First of all, the high-level wizard encounter you're describing is probably among the hardest kinds of encounters to run, for exactly the reasons that you mentioned - the bad guy has lots of options, some of which require a fairly detailed understanding of the rules.
There are a few techniques that I'm aware of for dealing with such things.
Invest the Time
Even well-practiced GMs can spend hours preparing for a complex encounter. For a published adventure, this usually means reading the encounter description and written tactics several times, as well as visualizing unusual scenarios. For an adventure you've written yourself, read over the monster stat blocks, as well as any uncommon rules that are likely to crop up (environmental hazards, uncommon conditions that the monsters can inflict, etc.).
If you know which PCs will be playing the game, you can get a pretty good idea over time of how they think and respond to particular challenges, which can help quite a bit (as opposed to a convention situation, where you have to be prepared for whoever shows up).
Of course, you don't have to prep this hard for every encounter - focus on the ones that are most important to the plot. If the grand showdown against the powerful wizard goes well, the players won't mind if one of his lackeys didn't seem quite as difficult as he should have been.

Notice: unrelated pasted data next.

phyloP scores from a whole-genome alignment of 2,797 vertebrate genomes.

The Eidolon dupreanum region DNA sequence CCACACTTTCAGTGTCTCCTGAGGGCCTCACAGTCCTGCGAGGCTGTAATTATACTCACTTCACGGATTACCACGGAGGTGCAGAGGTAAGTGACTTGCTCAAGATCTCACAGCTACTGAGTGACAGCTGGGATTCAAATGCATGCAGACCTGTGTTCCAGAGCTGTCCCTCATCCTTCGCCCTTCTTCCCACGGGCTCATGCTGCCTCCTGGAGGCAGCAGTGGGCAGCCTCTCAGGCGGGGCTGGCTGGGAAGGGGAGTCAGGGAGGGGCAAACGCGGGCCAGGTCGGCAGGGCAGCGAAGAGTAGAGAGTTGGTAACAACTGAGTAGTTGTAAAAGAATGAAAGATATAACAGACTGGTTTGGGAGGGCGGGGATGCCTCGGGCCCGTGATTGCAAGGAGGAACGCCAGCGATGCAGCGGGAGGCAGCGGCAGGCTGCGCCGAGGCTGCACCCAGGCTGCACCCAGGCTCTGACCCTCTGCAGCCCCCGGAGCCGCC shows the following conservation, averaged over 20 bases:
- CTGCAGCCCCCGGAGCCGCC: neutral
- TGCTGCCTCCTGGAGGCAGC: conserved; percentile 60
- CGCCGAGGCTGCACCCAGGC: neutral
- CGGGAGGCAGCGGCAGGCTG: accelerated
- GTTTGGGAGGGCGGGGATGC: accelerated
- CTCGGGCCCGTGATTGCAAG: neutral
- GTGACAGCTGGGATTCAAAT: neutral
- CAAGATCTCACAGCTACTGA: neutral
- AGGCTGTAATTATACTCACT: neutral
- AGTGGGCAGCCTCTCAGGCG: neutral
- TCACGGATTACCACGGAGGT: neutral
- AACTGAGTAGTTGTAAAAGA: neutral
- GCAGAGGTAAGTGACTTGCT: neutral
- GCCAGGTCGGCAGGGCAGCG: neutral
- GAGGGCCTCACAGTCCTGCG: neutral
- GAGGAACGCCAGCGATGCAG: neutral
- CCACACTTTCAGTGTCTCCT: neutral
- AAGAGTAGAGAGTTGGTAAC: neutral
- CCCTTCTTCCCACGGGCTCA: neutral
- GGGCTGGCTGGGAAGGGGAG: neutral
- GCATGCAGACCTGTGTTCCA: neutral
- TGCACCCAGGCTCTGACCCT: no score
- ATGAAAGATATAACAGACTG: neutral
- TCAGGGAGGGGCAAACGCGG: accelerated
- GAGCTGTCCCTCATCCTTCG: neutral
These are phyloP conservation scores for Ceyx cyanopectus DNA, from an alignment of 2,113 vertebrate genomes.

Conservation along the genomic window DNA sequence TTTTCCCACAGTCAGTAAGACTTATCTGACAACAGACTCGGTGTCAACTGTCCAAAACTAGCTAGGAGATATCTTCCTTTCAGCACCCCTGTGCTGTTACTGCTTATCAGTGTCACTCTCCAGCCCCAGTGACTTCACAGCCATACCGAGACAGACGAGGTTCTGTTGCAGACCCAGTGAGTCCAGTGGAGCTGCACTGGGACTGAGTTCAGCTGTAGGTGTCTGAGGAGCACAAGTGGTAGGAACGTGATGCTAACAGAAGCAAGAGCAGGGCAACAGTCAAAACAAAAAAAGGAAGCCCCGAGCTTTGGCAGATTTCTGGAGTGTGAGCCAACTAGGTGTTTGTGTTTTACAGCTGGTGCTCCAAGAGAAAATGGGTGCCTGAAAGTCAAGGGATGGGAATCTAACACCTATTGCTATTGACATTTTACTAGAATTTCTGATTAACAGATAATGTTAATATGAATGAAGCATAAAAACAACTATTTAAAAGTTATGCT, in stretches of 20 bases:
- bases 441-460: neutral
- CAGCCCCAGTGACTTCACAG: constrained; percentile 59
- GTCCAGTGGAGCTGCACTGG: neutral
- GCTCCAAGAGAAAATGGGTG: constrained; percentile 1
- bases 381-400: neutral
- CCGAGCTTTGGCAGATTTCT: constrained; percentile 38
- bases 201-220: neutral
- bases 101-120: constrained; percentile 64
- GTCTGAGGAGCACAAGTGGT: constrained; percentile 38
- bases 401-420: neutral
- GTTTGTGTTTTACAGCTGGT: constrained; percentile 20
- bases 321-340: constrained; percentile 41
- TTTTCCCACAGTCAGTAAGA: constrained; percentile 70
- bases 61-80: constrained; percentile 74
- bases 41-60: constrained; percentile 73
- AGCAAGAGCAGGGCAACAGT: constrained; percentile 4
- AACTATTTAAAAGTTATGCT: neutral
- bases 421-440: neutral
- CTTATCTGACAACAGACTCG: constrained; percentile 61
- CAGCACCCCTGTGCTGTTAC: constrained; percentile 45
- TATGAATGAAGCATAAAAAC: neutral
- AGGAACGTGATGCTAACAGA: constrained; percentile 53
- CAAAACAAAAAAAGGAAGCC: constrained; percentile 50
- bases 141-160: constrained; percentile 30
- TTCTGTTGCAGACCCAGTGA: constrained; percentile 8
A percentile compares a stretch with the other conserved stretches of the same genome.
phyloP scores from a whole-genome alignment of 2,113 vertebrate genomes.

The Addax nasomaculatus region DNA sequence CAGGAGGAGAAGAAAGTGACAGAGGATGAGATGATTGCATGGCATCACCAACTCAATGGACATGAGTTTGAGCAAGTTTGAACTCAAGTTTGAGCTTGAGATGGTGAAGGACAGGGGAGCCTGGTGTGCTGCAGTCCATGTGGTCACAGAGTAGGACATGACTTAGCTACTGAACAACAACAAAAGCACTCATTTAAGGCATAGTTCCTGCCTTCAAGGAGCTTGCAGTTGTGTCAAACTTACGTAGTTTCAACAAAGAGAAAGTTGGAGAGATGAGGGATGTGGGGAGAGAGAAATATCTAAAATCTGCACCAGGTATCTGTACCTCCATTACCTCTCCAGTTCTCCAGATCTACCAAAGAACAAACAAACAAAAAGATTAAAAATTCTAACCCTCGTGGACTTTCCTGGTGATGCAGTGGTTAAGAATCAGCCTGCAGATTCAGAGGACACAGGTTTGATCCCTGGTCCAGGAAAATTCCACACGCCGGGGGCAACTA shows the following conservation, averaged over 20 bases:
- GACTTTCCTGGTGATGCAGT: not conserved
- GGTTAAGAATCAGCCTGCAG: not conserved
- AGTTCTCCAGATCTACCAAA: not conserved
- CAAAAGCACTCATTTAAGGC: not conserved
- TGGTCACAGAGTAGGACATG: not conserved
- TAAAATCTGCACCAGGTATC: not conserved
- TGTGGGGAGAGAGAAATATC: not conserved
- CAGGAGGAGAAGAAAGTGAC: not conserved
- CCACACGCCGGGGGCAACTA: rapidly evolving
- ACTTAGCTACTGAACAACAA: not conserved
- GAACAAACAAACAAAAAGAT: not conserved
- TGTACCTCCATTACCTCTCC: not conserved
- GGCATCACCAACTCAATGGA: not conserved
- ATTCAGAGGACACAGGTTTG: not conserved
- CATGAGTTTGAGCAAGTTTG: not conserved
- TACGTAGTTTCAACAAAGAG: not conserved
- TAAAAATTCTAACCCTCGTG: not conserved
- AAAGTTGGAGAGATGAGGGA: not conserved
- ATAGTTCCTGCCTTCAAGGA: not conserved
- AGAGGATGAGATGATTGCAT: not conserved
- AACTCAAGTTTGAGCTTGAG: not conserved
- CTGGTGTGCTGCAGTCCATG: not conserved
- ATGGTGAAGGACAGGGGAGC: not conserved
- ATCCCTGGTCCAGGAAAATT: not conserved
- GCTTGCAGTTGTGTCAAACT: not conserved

Some GMs find it helpful to write their own tactical notes that they can refer to during the encounter. This can take many forms depending on what works for you, but some typical examples are:
- Consolidating rules and calculating things ahead of time. If multiple possibilities exist, 5e is pretty good about providing all the numbers (i.e., X damage if using one hand, Y damage if using two), but there are still situations where this can be helpful. For example, if you know the PCs will be fighting duergar above ground, you can note that they have disadvantage on all of their attacks right next to the attack statistics (instead of it being a few paragraphs above where it normally is).
- Listing contingency plans. Enemies like wizards will often have their go-to spells and then other spells devoted to specific circumstances - Dimension Door for ease of movement, Faerie Fire to deal with invisible enemies, etc.
Turn the Encounter Around
If possible, put yourself in the PCs' shoes. Ask yourself what they'll be able to determine about the encounter and what things will only be clear to you, then ask yourself how you'd deal with the challenges being presented. Which enemies will they focus on? Are there things that the monsters will do that will immediately draw their attention, like inflicting certain conditions?